The violence in Gaza has taken another torque into anguish and grief. Tal Nitzan, an Israeli poet and pacifist, has written a beautiful open letter to her Palestinian colleague Basem Al-Nabriss, also a poet and peace activist (view here).
Tal posted this letter from Basem Al-Nabriss on facebook:
“The situation is really like Dante’s Inferno.
Little Tal [Basem’s granddaughter] and the entire family are in horror. No-one can sleep but for a few hours. I am in constant contact with them, and I try to give them some hope.
There is massive destruction of homes, unprecedented numbers of casualties, mostly innocent people.
What concerns me now is that we get out of this hell as soon as possible.
Regrettably, I feel that being a writer is futile now. What can words do in the face of this fanatical madness? In the face of burnt flesh?
It must be a nightmare for you too.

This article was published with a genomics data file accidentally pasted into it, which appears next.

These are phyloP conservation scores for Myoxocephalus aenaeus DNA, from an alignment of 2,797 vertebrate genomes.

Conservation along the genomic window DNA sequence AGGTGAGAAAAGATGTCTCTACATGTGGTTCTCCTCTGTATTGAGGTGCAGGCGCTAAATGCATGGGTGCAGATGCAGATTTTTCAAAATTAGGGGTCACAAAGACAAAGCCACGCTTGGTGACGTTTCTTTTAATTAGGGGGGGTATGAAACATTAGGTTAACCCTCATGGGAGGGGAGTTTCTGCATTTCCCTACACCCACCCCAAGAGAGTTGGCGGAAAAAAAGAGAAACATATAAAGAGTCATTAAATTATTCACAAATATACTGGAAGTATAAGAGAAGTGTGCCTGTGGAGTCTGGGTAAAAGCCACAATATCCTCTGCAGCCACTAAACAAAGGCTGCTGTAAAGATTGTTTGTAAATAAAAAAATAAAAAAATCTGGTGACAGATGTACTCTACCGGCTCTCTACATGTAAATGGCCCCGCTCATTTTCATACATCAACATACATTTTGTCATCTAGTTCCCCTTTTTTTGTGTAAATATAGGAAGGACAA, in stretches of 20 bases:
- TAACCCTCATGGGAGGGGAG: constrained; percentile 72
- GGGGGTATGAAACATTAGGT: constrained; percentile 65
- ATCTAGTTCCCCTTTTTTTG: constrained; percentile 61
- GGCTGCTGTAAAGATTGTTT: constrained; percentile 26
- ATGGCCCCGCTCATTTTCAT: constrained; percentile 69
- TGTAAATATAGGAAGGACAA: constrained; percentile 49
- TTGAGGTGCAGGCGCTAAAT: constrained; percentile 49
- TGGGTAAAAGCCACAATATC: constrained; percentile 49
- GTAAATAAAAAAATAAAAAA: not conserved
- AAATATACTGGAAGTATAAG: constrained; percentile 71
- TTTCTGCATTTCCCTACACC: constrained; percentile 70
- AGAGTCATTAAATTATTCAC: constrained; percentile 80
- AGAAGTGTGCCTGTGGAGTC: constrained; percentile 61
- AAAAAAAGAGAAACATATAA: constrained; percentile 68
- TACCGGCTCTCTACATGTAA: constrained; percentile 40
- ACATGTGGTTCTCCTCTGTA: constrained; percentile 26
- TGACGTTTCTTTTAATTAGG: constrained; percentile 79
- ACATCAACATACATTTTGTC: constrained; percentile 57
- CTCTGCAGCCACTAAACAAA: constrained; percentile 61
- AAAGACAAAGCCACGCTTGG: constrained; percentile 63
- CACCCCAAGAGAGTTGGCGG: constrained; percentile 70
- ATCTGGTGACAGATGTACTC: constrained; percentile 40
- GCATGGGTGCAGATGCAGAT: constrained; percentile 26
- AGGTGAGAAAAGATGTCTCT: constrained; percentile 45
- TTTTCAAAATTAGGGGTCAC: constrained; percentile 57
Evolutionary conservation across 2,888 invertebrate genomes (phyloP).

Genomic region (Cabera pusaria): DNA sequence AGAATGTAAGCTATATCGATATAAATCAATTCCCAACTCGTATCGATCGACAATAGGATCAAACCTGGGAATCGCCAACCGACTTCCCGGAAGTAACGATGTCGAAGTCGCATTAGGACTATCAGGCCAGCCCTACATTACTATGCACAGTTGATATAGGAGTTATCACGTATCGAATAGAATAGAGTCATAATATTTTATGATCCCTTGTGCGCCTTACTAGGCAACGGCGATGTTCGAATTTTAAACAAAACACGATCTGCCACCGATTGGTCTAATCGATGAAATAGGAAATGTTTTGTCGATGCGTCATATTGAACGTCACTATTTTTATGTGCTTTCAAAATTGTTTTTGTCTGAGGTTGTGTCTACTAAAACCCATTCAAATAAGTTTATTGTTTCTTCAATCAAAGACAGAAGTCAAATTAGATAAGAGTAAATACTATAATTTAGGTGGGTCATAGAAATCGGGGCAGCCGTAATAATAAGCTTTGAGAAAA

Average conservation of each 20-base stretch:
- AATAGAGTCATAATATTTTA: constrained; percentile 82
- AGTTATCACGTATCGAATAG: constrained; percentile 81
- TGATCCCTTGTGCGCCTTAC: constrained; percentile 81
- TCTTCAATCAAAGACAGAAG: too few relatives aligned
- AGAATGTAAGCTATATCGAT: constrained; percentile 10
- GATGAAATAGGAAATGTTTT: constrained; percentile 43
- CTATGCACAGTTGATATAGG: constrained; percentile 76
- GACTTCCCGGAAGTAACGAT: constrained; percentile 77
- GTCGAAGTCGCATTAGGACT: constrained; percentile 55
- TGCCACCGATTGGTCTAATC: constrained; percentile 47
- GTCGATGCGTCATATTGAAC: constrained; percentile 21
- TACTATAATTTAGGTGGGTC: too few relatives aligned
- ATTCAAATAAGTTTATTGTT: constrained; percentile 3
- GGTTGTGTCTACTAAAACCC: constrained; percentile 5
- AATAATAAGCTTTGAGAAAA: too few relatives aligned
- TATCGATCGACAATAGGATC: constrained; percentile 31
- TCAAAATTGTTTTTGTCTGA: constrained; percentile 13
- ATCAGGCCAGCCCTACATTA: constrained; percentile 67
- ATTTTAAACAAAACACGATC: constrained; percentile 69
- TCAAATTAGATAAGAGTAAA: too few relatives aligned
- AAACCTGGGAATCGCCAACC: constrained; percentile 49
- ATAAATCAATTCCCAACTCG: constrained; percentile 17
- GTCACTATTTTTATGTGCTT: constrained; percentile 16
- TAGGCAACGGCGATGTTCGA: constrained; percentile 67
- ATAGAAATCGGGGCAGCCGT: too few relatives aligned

I imagine and feel the pain of everyone on both sides.
I wish you safety. Safety for our two peoples, and peace for all.”
I wrote about Tal, and another great poet of peace, Maram Al-Masri, in an earlier essay on arts in dark times. I join all of them in solidarity and love, and invite others to do the same. Tal speaks of the role of prophecy in awakening conscience and the awareness of responsibility. She claims poetry as ‘a rebellious act that unsettles axioms, generates question marks, and asserts the right of readers and writers as one to doubt, protest, and rise up.’ I hope she is remembering her own brave words in this time of terror, for she reminds us that ‘throughout history, literary creations have expressed the forbidden and the revolutionary and have … precipitated’ great changes.